Apparently I cannot quite let go of this blog, despite my intention to do so. It has provided a valuable outlet for me that apparently satisfies something in me that a “professional blog” may never do. So I will occasional post when I feel I must, because I find it so therapeutic. It’s also faster than my handwritten journal, which has taken a slight backseat to a practice daily voice memos to myself.
Daily voice memos are like a personal “podcast” that I can go back to hear in my own voices how my thoughts, beliefs and feelings evolve over time. And I’ve also felt almost obsessively drawn to re-listen to a podcast series called “The Way We Live Now.” Hosted by Dani Shapiro, it ran from April 14th to July 3rd this year. I listened to all 59 episodes (short form mostly 10-20 minutes) when they were first released, but I felt compelled to go there again.
As I re-listened, I found the listener stories, a feature posted on Fridays to be particularly compelling and beautiful. They feature glimpses into the worlds of people working through grief, coping with previously unimagined scenarios, and finding joy during the pandemic.
I keep asking myself: why does this draw me in so deeply? And I think I now know: because so many stories illustrate the deep resilience of humans coming together during a crisis to support each other. And the voices we hear in this podcast that are not often heard feel so relevant to me. We tell each other our stories to connect, and reassure each other that we are not alone. The shared humanity feels profound.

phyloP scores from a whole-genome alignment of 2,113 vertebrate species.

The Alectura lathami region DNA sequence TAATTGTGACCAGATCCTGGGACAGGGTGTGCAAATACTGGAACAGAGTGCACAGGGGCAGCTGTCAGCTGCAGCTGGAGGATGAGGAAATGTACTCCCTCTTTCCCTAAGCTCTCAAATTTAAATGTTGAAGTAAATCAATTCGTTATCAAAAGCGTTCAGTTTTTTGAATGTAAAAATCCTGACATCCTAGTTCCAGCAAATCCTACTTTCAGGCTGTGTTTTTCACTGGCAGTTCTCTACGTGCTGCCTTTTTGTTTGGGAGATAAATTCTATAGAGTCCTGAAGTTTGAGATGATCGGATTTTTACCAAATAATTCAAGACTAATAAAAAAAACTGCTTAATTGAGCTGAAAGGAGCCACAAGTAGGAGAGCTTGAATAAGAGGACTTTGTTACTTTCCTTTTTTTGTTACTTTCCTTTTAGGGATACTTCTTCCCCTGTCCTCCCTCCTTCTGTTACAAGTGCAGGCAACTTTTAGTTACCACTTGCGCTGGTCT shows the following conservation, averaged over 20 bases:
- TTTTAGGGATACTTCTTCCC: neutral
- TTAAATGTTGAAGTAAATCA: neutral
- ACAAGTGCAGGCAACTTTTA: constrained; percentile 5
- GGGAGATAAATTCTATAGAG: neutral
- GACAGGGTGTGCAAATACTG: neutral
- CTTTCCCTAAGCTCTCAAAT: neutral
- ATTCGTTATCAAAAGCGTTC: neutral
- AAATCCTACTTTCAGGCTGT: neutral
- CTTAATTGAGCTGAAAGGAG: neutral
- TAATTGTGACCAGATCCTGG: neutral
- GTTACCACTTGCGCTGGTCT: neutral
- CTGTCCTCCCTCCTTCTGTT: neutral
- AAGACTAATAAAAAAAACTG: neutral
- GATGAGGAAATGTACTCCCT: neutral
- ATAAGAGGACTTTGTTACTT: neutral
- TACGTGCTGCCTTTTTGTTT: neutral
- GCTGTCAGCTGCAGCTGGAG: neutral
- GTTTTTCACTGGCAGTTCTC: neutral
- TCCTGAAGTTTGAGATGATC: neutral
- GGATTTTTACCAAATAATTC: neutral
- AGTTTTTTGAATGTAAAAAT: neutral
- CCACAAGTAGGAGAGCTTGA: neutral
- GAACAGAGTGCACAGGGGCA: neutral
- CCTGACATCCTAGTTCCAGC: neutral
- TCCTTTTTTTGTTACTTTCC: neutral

It helps to be aware of my “input channels” and not to take in too much every day. I also recognize a need to counterbalance measured doses of news coverage with healthy doses of stories that fill me up spiritually. I am grateful to Dani Shapiro for this, and for her memoirs and other podcast, Family Secrets, now in its 4th season and also produced with such tenderness and care.
Is there any doubt that “The Way We Live Now” requires revision and radical re-imagining as we keep moving forward?
Now that I have seen new possibilities and have had time to imagine and test a few new possibilities, I am less willing to go back to past situations and behaviors which did not work well. Self-criticism gives way to self-compassion. My “old self” felt confined and contained, and it now yields to a new self being re-born.
While that feels tender and scary at times, it is not possible to “unsee” what we have seen. What undiscovered new joys and surprises will appear as we craft together our New Normals?